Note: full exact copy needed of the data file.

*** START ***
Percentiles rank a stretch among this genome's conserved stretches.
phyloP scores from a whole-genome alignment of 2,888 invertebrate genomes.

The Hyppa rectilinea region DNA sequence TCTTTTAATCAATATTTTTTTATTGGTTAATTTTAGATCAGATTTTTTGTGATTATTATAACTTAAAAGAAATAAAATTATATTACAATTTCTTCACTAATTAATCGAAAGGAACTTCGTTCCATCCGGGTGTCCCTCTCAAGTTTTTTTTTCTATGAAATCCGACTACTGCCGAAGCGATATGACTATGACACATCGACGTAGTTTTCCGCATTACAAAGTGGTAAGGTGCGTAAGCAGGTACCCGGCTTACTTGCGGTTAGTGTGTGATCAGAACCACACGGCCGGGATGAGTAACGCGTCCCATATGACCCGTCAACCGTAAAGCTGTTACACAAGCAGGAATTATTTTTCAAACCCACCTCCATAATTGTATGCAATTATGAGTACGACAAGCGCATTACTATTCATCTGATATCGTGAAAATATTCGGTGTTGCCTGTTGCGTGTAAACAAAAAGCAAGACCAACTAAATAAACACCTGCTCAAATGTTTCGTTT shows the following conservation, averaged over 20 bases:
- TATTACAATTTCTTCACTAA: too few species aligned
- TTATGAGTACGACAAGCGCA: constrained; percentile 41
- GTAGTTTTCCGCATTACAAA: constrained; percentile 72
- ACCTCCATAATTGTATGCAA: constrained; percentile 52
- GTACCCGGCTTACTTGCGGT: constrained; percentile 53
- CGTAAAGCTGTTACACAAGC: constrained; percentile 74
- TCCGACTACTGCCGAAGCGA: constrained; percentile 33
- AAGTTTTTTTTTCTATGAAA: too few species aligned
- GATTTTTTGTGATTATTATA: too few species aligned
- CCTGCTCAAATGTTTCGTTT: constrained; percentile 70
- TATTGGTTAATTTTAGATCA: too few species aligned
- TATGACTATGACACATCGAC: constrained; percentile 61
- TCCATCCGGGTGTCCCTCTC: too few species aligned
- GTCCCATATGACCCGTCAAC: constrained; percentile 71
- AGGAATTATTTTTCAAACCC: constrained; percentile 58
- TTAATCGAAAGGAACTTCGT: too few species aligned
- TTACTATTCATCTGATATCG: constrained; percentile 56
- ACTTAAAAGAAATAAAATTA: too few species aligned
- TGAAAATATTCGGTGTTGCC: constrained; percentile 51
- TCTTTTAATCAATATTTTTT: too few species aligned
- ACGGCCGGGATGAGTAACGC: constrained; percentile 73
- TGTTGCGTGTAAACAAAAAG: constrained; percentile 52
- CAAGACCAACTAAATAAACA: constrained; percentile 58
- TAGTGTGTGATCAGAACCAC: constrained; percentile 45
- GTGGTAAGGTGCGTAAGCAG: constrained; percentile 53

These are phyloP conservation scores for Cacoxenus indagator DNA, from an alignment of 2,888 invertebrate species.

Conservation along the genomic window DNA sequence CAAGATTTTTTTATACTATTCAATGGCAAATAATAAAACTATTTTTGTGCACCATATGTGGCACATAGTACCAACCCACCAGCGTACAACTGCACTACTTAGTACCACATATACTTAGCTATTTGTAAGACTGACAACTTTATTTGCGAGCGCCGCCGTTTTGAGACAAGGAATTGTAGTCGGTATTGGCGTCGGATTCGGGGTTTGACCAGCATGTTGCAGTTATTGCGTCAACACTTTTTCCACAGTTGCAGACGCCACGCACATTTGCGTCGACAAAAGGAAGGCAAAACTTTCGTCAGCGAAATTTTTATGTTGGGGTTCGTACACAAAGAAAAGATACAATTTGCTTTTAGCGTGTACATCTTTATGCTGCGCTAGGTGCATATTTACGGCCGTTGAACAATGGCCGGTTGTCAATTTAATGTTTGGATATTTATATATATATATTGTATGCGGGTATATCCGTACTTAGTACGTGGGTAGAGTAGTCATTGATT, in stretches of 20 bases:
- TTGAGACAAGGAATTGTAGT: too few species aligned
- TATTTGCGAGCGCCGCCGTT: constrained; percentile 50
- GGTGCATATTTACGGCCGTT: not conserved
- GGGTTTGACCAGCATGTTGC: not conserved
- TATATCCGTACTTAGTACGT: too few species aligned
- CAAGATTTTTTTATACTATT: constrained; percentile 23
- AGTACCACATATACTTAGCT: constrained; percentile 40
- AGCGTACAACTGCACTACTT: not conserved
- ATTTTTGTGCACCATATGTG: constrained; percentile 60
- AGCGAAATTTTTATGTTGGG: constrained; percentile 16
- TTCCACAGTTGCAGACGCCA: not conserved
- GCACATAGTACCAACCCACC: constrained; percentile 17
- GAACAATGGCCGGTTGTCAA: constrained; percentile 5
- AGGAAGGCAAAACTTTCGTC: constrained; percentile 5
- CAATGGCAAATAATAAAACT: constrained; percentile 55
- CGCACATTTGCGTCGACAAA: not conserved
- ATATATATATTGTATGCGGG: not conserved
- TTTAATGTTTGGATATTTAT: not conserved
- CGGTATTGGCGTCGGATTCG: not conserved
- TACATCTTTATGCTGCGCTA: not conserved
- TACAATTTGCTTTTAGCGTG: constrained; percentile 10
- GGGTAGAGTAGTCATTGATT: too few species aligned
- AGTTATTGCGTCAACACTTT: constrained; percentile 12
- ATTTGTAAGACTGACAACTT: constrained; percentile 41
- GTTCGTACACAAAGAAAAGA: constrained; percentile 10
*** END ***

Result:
Percentiles rank a stretch among this genome's conserved stretches.
phyloP scores from a whole-genome alignment of 2,888 invertebrate genomes.

The Hyppa rectilinea region DNA sequence TCTTTTAATCAATATTTTTTTATTGGTTAATTTTAGATCAGATTTTTTGTGATTATTATAACTTAAAAGAAATAAAATTATATTACAATTTCTTCACTAATTAATCGAAAGGAACTTCGTTCCATCCGGGTGTCCCTCTCAAGTTTTTTTTTCTATGAAATCCGACTACTGCCGAAGCGATATGACTATGACACATCGACGTAGTTTTCCGCATTACAAAGTGGTAAGGTGCGTAAGCAGGTACCCGGCTTACTTGCGGTTAGTGTGTGATCAGAACCACACGGCCGGGATGAGTAACGCGTCCCATATGACCCGTCAACCGTAAAGCTGTTACACAAGCAGGAATTATTTTTCAAACCCACCTCCATAATTGTATGCAATTATGAGTACGACAAGCGCATTACTATTCATCTGATATCGTGAAAATATTCGGTGTTGCCTGTTGCGTGTAAACAAAAAGCAAGACCAACTAAATAAACACCTGCTCAAATGTTTCGTTT shows the following conservation, averaged over 20 bases:
- TATTACAATTTCTTCACTAA: too few species aligned
- TTATGAGTACGACAAGCGCA: constrained; percentile 41
- GTAGTTTTCCGCATTACAAA: constrained; percentile 72
- ACCTCCATAATTGTATGCAA: constrained; percentile 52
- GTACCCGGCTTACTTGCGGT: constrained; percentile 53
- CGTAAAGCTGTTACACAAGC: constrained; percentile 74
- TCCGACTACTGCCGAAGCGA: constrained; percentile 33
- AAGTTTTTTTTTCTATGAAA: too few species aligned
- GATTTTTTGTGATTATTATA: too few species aligned
- CCTGCTCAAATGTTTCGTTT: constrained; percentile 70
- TATTGGTTAATTTTAGATCA: too few species aligned
- TATGACTATGACACATCGAC: constrained; percentile 61
- TCCATCCGGGTGTCCCTCTC: too few species aligned
- GTCCCATATGACCCGTCAAC: constrained; percentile 71
- AGGAATTATTTTTCAAACCC: constrained; percentile 58
- TTAATCGAAAGGAACTTCGT: too few species aligned
- TTACTATTCATCTGATATCG: constrained; percentile 56
- ACTTAAAAGAAATAAAATTA: too few species aligned
- TGAAAATATTCGGTGTTGCC: constrained; percentile 51
- TCTTTTAATCAATATTTTTT: too few species aligned
- ACGGCCGGGATGAGTAACGC: constrained; percentile 73
- TGTTGCGTGTAAACAAAAAG: constrained; percentile 52
- CAAGACCAACTAAATAAACA: constrained; percentile 58
- TAGTGTGTGATCAGAACCAC: constrained; percentile 45
- GTGGTAAGGTGCGTAAGCAG: constrained; percentile 53

These are phyloP conservation scores for Cacoxenus indagator DNA, from an alignment of 2,888 invertebrate species.

Conservation along the genomic window DNA sequence CAAGATTTTTTTATACTATTCAATGGCAAATAATAAAACTATTTTTGTGCACCATATGTGGCACATAGTACCAACCCACCAGCGTACAACTGCACTACTTAGTACCACATATACTTAGCTATTTGTAAGACTGACAACTTTATTTGCGAGCGCCGCCGTTTTGAGACAAGGAATTGTAGTCGGTATTGGCGTCGGATTCGGGGTTTGACCAGCATGTTGCAGTTATTGCGTCAACACTTTTTCCACAGTTGCAGACGCCACGCACATTTGCGTCGACAAAAGGAAGGCAAAACTTTCGTCAGCGAAATTTTTATGTTGGGGTTCGTACACAAAGAAAAGATACAATTTGCTTTTAGCGTGTACATCTTTATGCTGCGCTAGGTGCATATTTACGGCCGTTGAACAATGGCCGGTTGTCAATTTAATGTTTGGATATTTATATATATATATTGTATGCGGGTATATCCGTACTTAGTACGTGGGTAGAGTAGTCATTGATT, in stretches of 20 bases:
- TTGAGACAAGGAATTGTAGT: too few species aligned
- TATTTGCGAGCGCCGCCGTT: constrained; percentile 50
- GGTGCATATTTACGGCCGTT: not conserved
- GGGTTTGACCAGCATGTTGC: not conserved
- TATATCCGTACTTAGTACGT: too few species aligned
- CAAGATTTTTTTATACTATT: constrained; percentile 23
- AGTACCACATATACTTAGCT: constrained; percentile 40
- AGCGTACAACTGCACTACTT: not conserved
- ATTTTTGTGCACCATATGTG: constrained; percentile 60
- AGCGAAATTTTTATGTTGGG: constrained; percentile 16
- TTCCACAGTTGCAGACGCCA: not conserved
- GCACATAGTACCAACCCACC: constrained; percentile 17
- GAACAATGGCCGGTTGTCAA: constrained; percentile 5
- AGGAAGGCAAAACTTTCGTC: constrained; percentile 5
- CAATGGCAAATAATAAAACT: constrained; percentile 55
- CGCACATTTGCGTCGACAAA: not conserved
- ATATATATATTGTATGCGGG: not conserved
- TTTAATGTTTGGATATTTAT: not conserved
- CGGTATTGGCGTCGGATTCG: not conserved
- TACATCTTTATGCTGCGCTA: not conserved
- TACAATTTGCTTTTAGCGTG: constrained; percentile 10
- GGGTAGAGTAGTCATTGATT: too few species aligned
- AGTTATTGCGTCAACACTTT: constrained; percentile 12
- ATTTGTAAGACTGACAACTT: constrained; percentile 41
- GTTCGTACACAAAGAAAAGA: constrained; percentile 10